Opinions

Child care is essential to rebuilding Alaska’s economy

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The COVID pandemic has been devastating for many working families, and women have been disproportionately affected. More women have been pushed out of the workforce, in many cases because of a lack of child care, than at any other time in history.

In the Alaska House of Representatives, the Labor and Commerce Committee has been working to strengthen our child care system. It’s not enough to rebuild the prior system — which suffered from inadequate supply, as well as persistent low wages and benefits. We need systemic reforms so working families can find quality, affordable child care, and so that child care workers earn a living wage with benefits.

Fortunately, recent federal reforms present us with a once-in-a-lifetime opportunity to transform the child care industry. Congress’ passage of the American Rescue Plan included a permanent increase in child care funding of $76 million per year in Alaska. As a result, if we put in place the right policy framework, we can raise wages and benefits for child care workers, who currently earn an average of $13.21 per hour, and expand availability of child care without raising prices on parents. We have to do both — merely increasing subsidies in a system that underpays workers won’t fix the problem of high turnover and inadequate supply of child care.

To capitalize on this opportunity, Labor and Commerce committee members have developed multiple, complementary pieces of legislation. First, we have already passed out of committee House Bill 121, which provides tax credits for employers who sponsor or subsidize child care for employees. Currently, there are only a small number of employers who offer child care on the job site. It is a huge benefit for working parents that reduces employee turnover and increases job satisfaction. Our legislation would also offset employer costs if they offer a voucher for employees to use offsite child care facilities. This pro-business legislation encourages but does not require employers to make child care more widely available, and is a win-win for businesses and their employees.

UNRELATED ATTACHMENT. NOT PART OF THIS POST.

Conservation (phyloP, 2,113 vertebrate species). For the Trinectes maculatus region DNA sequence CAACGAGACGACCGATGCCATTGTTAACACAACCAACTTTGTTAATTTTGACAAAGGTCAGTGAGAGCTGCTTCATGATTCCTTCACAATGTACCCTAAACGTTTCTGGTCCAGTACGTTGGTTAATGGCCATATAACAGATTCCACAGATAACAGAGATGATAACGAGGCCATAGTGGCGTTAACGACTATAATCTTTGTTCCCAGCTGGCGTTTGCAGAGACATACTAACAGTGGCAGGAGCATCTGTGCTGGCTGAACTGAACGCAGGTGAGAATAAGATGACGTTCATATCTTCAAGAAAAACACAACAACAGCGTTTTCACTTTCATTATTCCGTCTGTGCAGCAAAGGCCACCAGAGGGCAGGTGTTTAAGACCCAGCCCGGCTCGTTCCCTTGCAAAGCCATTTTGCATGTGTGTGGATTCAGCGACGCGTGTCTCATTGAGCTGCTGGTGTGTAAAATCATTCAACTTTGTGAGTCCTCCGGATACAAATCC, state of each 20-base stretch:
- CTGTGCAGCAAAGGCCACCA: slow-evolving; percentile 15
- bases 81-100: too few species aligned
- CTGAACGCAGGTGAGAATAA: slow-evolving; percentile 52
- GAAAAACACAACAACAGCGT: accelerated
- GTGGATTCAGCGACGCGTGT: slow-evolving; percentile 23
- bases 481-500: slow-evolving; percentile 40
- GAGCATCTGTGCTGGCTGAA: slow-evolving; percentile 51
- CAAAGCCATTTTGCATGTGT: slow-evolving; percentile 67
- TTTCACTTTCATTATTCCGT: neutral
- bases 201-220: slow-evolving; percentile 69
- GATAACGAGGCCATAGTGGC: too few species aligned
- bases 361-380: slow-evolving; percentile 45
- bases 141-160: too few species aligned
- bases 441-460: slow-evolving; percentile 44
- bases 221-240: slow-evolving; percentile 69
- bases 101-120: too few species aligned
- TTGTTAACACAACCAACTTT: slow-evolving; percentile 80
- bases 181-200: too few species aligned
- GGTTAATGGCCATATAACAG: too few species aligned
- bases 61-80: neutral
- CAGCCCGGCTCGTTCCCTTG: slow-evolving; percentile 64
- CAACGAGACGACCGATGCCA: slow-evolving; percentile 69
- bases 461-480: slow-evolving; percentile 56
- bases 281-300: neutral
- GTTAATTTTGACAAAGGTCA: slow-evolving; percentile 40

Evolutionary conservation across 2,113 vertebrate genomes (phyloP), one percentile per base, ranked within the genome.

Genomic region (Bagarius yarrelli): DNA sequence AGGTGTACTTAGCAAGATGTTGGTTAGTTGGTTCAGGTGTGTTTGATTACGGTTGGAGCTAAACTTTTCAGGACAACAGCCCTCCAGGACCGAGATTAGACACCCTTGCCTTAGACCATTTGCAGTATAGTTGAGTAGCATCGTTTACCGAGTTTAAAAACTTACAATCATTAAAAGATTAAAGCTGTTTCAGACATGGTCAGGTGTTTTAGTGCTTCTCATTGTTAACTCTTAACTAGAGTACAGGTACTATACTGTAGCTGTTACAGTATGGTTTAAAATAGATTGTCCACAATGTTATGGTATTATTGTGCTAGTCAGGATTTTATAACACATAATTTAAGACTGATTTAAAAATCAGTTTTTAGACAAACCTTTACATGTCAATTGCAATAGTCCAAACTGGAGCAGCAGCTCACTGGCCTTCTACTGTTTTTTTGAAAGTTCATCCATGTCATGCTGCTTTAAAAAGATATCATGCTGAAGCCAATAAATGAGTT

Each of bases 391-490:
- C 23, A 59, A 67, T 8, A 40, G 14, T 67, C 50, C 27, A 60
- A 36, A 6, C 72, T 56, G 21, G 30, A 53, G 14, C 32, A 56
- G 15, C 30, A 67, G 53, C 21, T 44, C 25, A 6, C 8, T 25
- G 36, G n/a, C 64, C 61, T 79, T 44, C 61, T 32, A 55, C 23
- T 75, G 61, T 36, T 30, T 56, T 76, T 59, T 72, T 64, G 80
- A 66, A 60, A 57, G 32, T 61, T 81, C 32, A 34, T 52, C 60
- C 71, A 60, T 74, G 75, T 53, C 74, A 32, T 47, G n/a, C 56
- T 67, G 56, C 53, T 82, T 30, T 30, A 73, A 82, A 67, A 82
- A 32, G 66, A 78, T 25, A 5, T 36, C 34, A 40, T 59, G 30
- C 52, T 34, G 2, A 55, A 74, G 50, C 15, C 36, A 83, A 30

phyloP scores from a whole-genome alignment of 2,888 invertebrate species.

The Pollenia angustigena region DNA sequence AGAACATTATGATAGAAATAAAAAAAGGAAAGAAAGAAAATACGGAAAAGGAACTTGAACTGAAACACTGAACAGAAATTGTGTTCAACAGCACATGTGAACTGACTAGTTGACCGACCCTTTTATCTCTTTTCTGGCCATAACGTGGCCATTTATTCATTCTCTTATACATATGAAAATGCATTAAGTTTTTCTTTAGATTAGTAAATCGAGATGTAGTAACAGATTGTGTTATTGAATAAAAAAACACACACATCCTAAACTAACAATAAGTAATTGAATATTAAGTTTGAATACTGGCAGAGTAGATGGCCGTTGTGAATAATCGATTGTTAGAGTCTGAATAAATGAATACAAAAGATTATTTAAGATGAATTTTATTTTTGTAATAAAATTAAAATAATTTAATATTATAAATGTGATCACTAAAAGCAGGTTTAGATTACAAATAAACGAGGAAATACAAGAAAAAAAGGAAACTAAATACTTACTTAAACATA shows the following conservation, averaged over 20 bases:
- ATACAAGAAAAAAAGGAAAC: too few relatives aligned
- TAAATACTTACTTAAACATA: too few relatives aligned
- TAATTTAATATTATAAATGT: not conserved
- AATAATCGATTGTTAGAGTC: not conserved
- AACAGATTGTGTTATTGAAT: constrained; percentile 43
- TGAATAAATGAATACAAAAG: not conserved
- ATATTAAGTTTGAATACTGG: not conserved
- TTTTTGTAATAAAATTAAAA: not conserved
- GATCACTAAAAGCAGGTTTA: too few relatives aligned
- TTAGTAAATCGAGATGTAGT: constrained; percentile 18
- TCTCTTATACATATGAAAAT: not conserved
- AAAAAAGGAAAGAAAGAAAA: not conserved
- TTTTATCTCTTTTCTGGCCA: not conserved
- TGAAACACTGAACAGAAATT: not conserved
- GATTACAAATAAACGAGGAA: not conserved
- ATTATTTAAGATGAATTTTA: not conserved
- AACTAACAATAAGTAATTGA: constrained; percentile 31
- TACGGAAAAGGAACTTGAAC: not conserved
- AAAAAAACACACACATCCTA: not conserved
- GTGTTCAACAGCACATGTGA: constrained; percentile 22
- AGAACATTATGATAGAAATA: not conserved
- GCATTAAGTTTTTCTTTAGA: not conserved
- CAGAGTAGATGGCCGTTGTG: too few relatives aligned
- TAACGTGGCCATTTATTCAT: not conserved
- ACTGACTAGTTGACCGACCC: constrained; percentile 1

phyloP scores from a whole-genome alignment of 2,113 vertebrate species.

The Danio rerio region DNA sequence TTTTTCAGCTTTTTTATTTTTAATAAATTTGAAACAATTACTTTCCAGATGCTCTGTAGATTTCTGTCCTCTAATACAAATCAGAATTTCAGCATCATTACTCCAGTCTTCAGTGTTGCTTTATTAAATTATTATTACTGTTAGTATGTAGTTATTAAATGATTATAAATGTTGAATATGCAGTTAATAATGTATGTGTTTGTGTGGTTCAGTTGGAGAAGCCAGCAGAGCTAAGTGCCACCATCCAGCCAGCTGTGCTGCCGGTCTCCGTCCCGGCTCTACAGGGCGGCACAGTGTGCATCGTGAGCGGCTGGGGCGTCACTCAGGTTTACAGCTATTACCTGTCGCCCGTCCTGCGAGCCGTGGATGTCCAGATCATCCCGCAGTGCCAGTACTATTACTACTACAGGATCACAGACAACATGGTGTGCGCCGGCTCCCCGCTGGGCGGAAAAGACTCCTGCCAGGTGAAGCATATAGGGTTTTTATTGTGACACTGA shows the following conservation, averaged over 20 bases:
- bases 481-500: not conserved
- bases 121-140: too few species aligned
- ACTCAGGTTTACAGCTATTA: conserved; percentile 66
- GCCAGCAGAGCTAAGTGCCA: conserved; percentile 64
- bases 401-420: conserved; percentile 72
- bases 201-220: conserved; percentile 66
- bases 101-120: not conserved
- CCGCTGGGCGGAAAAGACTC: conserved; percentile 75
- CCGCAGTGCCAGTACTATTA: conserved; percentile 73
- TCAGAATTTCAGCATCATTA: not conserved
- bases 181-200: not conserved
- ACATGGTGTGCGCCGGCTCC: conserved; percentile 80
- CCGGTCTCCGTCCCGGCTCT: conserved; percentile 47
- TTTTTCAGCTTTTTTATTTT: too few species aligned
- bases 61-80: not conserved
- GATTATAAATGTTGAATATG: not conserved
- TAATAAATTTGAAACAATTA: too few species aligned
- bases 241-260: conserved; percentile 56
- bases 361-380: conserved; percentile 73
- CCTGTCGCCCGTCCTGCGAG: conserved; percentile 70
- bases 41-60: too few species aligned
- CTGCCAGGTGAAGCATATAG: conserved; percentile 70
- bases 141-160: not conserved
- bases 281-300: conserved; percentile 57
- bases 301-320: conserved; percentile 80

Our committee is also considering legislation — HB 149 — to raise wages and benefits for numerous employers through negotiations with the state. This legislation is based on a model 11 other states use, after Illinois developed it in 2005. Here’s how it works: Child care providers and their employees vote on whether they want to negotiate on wages and benefits with the state. If a majority of providers vote yes, they negotiate wage and benefit increases for the sector. Employers who don’t want to participate don’t have to, but evidence from other states suggest that most do, because higher wages and benefits are good for everyone in the industry.

Industry collaboration with the state is key, because the state will manage the forthcoming $76 million per year in additional federal child care resources. Employers and employees should be at the table to allocate this funding efficiently, raising wages and benefits while expanding access for working parents.

For too long, the child care industry has suffered from a low-wage trap that results in inadequate supply of child care, high turnover, and pressure on parents to seek care in unlicensed facilities. We have an opportunity to reverse the disproportionate effects of the pandemic on working women and address longstanding structural problems in the child care industry. If we’re successful, we’ll help rebuild child care capacity at a time when Alaskans are ready to get back to work.

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Reps. Zack Fields and Ivy Spohnholz co-chair the House Labor and Commerce Committee.

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Zack Fields

Rep. Zack Fields, D-Anchorage, represents District 20 in the Alaska House of Representatives. He was elected in 2018.

Ivy Spohnholz

Ivy Spohnhoz is an Alaska foster parent.

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